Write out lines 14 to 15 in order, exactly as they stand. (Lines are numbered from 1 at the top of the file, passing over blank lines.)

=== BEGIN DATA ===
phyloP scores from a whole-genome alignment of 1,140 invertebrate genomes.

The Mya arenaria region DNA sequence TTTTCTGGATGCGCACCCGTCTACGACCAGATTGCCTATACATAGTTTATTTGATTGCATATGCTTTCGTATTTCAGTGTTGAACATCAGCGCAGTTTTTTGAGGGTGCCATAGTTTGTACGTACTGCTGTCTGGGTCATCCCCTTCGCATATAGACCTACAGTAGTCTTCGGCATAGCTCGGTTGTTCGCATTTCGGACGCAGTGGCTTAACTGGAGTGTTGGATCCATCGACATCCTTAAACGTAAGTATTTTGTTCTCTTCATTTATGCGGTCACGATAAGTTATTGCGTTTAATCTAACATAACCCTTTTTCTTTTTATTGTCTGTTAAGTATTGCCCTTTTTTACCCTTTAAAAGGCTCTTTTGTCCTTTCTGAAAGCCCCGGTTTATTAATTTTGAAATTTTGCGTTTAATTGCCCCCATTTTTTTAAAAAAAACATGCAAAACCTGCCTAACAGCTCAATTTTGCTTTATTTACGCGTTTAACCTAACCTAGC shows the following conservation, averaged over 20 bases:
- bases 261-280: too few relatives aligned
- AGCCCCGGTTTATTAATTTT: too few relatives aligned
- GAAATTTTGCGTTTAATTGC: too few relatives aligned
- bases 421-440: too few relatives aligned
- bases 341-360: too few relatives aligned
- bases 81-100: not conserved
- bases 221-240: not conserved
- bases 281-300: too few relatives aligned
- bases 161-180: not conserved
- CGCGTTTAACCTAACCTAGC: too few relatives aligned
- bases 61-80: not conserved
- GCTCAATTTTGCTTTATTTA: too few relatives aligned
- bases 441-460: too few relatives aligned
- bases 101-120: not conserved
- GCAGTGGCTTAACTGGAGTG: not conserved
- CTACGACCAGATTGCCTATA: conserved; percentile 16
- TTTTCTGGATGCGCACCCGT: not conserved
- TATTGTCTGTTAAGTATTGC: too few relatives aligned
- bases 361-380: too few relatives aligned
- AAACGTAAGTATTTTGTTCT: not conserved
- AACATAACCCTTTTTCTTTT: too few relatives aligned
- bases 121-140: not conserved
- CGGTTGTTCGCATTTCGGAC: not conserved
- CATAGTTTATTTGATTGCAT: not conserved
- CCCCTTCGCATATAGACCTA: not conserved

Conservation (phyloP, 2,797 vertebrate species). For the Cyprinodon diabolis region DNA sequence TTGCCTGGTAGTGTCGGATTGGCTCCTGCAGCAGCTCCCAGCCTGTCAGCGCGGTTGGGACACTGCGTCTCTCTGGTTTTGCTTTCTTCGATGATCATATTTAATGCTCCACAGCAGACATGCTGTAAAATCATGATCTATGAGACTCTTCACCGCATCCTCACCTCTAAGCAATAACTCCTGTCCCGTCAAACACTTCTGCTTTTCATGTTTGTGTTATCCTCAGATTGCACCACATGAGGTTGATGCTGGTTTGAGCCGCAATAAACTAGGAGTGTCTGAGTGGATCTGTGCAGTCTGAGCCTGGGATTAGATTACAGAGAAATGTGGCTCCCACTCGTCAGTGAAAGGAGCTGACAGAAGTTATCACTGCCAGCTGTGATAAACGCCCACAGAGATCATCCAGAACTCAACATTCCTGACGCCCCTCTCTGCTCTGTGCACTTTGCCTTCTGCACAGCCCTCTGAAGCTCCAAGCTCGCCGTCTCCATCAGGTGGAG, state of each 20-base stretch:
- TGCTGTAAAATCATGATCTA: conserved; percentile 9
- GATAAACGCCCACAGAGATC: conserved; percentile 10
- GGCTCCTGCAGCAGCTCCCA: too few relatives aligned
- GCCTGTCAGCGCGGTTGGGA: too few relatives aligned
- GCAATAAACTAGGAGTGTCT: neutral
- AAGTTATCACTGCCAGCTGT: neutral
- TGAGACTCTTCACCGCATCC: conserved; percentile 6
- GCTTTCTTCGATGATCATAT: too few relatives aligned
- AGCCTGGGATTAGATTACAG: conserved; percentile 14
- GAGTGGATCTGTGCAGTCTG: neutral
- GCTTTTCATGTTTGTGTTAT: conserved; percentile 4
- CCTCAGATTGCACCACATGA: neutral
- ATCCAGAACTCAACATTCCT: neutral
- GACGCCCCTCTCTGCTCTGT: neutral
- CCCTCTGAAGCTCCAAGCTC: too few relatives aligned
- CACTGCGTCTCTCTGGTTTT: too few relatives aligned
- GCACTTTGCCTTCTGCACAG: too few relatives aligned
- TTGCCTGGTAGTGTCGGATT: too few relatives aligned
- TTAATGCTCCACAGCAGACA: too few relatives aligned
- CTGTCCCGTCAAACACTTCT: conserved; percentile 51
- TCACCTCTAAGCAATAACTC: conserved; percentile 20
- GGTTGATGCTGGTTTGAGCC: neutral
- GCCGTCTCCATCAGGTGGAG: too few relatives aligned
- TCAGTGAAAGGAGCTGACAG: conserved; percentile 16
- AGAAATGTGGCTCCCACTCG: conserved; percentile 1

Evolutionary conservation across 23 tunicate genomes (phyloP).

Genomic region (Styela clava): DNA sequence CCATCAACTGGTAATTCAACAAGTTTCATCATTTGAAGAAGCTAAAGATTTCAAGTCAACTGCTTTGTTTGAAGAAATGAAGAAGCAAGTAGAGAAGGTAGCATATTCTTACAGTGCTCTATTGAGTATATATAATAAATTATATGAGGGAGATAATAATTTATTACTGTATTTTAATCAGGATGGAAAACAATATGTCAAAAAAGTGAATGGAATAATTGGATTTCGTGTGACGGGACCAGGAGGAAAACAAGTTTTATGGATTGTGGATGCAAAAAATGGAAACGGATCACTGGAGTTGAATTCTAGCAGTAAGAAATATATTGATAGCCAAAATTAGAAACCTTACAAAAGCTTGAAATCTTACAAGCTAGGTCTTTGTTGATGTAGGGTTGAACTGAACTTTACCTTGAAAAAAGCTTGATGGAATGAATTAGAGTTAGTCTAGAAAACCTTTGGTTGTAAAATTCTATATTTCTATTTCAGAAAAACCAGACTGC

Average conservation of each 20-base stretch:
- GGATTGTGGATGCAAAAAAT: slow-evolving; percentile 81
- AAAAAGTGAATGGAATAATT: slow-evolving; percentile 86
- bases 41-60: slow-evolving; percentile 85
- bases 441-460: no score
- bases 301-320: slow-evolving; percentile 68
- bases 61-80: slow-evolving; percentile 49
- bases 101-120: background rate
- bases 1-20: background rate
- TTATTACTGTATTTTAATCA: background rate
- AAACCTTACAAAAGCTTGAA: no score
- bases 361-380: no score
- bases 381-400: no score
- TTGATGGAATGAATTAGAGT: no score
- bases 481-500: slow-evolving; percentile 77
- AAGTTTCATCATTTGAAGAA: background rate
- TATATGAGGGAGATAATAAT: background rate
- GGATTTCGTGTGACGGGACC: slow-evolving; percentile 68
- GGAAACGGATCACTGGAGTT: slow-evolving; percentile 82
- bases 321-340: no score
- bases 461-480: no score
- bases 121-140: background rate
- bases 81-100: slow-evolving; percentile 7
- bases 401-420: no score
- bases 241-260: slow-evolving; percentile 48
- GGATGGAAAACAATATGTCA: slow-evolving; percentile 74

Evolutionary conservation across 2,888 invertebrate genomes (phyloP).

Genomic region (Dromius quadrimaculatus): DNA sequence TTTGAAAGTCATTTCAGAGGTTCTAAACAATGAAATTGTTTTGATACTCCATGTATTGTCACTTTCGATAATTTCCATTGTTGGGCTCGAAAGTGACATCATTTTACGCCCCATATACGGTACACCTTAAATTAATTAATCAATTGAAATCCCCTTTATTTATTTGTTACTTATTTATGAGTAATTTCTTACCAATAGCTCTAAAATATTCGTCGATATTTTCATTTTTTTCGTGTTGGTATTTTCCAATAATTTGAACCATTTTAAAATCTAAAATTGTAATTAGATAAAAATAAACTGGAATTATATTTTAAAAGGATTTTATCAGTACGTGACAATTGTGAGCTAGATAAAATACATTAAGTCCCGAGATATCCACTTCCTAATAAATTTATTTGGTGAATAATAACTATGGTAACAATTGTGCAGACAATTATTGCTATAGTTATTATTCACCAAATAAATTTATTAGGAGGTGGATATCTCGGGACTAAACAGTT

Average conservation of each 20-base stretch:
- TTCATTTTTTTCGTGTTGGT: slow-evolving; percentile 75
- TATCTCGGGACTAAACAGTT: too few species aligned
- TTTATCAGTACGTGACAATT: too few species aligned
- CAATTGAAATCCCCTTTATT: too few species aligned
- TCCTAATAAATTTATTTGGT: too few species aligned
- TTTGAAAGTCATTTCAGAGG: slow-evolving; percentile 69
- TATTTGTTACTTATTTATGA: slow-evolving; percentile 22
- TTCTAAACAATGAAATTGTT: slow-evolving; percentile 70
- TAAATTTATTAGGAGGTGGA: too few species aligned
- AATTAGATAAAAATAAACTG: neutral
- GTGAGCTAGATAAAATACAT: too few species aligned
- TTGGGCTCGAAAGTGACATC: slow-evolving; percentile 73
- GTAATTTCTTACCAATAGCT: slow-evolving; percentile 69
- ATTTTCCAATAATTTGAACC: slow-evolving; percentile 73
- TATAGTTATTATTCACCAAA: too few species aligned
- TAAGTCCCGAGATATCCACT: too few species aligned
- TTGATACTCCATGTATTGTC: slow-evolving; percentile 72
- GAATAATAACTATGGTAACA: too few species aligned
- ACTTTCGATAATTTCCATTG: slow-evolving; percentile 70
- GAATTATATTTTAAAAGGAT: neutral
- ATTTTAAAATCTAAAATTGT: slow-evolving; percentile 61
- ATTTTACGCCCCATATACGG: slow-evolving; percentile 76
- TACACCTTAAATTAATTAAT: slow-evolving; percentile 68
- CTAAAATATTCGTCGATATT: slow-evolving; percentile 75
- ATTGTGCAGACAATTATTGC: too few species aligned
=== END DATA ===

- GCTCAATTTTGCTTTATTTA: too few relatives aligned
- bases 441-460: too few relatives aligned